Are we still a self-governing nation? How long is the list of things that British governments cannot do unless they have permission from Brussels or the blessing of the European courts? Even without joining the eurozone, is our independence slipping away? Asking these questions is one of the merits of Lord Owen's new book, Europe Restructured? The Eurozone Crisis and its Aftermath. David Owen was Foreign Secretary from 1977 to 1979, when Labour was in power. He was one of the Gang of Four who left the Labour Party in 1981 to found the Social Democratic Party, a precursor of the Liberal Democrats.
When we joined the Common Market, as the European Union was then called, on 1 January 1973, our motivation was completely different from that of the other members. We were attracted only by the customs union that was its most prominent aspect. In contrast, France saw the Common Market as a means of hugging Germany so tightly that the two countries would never again find themselves at war. Germany, in the light of its history, was glad to be restrained. Italy craved support for its weak democratic traditions, and the smaller countries realised that, as members, they could punch above their weight. We just wanted more trade.
It was, however, clear to those who looked closely that a customs union logically implied a currency union. Varying currency rates within a free trade area are themselves, strictly speaking, a barrier. They impart uncertainty and add to the cost of doing business. In May 1967, Edward Heath told the House of Commons that "there can be no doubt that the logical conclusion in a complete market is to move over... to a common currency". Some four years later, the Treasury told ministers privately that monetary union "could imply the ultimate creation of a European federal state with a single currency".
Nonetheless, the alarm bells remained silent. Progress towards a single currency could always be blocked, it was thought, because individual governments had the power to veto proposals they found unacceptable. Lord Owen captures the mood at the time. He writes: "In the 1971 parliamentary debates there was a tendency for speakers in favour of entering the Community, such as myself, while highlighting the safeguards of the veto and intergovernmental authority, to pay too little attention to the underlying risk of a momentum building up to demand more majority decision-making and greater integration."
Here, Lord Owen is drawing attention to two weaknesses in the British approach. In the first place, the power of the veto was gradually being undermined by the concept of qualified majority voting. The Single European Act in 1987, enacted when Margaret Thatcher was Prime Minister, greatly increased the number of issues where the straight veto was replaced by majority voting. At the same time, Britain underestimated the momentum towards greater integration that Brussels was able to generate. Of this second trap, Lord Owen's time as Foreign Secretary gave him some experience.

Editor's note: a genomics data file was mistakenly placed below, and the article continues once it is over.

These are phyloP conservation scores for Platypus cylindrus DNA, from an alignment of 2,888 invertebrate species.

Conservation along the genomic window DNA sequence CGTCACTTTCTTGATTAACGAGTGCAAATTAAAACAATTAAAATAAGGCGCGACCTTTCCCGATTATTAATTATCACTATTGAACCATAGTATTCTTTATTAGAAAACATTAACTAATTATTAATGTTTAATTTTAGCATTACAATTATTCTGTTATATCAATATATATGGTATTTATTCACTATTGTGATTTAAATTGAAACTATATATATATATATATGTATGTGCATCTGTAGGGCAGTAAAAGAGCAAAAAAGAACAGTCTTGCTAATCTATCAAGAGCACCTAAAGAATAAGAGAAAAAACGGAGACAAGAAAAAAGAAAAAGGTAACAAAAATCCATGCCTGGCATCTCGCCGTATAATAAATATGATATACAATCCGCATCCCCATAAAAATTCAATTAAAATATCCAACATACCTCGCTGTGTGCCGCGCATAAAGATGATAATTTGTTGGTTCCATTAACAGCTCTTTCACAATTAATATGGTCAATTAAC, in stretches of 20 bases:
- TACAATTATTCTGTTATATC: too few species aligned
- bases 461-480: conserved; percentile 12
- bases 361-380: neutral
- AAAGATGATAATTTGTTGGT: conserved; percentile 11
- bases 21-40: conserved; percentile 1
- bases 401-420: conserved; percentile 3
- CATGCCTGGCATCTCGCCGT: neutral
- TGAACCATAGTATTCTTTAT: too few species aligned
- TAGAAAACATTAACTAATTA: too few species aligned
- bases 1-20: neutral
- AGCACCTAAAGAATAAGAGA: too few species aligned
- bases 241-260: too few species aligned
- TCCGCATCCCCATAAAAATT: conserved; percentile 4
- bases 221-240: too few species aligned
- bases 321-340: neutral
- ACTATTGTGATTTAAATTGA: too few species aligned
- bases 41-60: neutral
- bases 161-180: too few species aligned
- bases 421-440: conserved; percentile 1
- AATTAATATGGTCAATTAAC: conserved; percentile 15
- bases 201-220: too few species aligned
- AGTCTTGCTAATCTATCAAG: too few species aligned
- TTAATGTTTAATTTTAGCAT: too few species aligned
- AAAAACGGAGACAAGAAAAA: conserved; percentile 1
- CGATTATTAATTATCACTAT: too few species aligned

"There were influential diplomats," he writes, "who carried into their public life a tendency to think that Europeanism represented a higher calling than the more mundane task of supporting their government in fighting the British corner in Brussels. They were tempted down the path of believing in and advocating the doctrine of the inevitability of integration... Ministers then were rarely briefed positively about the UK's rights and about how to maintain the limits to integration that had been already set, let alone how to establish new limits."
The key is to say "No" early on. When Brussels pushes forward, "all too often the advice of some key diplomats and lawyers in the Foreign Office is that a suggested form of words is more or less meaningless and can be accepted". Then committees are established and reports written. Ah, yes, say these same British diplomats and lawyers when the results of this activity become available, "there is no danger of imminent action". But by now it is often too late. For the Brussels reports, having become part of the political debate in member states, develop a semi-official status and a supportive following, which leads to them becoming binding legislation unless a country is ready to hold out and use its veto at a late stage.
What Lord Owen now recommends, in the terrible situation in which we find ourselves, is that we should argue for a clear distinction between the single market, to which all states would belong – and which might be called the "European Community" – and the eurozone, which might be called the "European Union" and which would have a single currency and a single government. Britain would belong to the first, but not to the second. The first body would have its own Secretary General and necessary bureaucratic structures. This would mean, according to Lord Owen, that "we would regain the running of our own agricultural, fishing, industrial, social and foreign and security policies". We would thus remain an independent nation.
If this restructuring could be achieved, it would lend itself to two simple questions that could be put to voters in a referendum: Do you want the UK to be part of the single market in a wider European Community? Yes/No; Do you want the UK to remain in the European Union, keeping open the option of joining the more integrated eurozone? Yes/No.
Lord Owen has shown us a way forward.